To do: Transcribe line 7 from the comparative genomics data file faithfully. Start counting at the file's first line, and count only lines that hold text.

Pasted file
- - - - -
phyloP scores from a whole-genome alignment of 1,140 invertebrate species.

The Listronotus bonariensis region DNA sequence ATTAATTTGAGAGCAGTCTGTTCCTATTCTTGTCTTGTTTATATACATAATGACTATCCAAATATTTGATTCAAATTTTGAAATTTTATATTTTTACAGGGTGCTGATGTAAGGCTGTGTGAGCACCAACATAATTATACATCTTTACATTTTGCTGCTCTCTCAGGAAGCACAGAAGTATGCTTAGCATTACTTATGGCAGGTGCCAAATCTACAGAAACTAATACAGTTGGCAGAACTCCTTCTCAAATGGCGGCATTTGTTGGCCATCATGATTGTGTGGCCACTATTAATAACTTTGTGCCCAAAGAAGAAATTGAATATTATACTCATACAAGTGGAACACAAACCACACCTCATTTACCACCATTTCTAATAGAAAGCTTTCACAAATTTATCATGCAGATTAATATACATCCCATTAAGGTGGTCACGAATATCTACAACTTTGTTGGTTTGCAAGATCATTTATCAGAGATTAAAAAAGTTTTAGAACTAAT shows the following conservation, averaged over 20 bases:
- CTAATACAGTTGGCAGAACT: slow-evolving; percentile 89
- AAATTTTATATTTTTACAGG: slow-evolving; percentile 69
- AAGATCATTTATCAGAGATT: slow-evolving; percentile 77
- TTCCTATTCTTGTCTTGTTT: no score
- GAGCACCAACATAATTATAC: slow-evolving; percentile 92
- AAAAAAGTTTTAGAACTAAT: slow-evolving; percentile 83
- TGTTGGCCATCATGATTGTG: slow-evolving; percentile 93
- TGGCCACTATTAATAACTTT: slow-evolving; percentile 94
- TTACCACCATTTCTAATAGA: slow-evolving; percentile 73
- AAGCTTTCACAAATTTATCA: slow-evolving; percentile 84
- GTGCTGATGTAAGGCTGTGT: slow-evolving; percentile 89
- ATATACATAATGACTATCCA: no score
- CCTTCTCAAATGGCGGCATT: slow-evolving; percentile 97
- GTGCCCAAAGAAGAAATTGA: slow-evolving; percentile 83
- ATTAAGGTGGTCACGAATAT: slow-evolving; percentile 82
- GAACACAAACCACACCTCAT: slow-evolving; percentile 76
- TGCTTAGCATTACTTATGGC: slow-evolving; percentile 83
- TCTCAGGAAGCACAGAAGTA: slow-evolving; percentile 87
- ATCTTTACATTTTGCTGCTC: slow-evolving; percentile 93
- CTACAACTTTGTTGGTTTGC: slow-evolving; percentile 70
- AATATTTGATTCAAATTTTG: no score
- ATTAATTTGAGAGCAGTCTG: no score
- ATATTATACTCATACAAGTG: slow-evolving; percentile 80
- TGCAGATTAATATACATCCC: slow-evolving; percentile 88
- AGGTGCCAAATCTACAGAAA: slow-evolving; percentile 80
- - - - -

- GAGCACCAACATAATTATAC: slow-evolving; percentile 92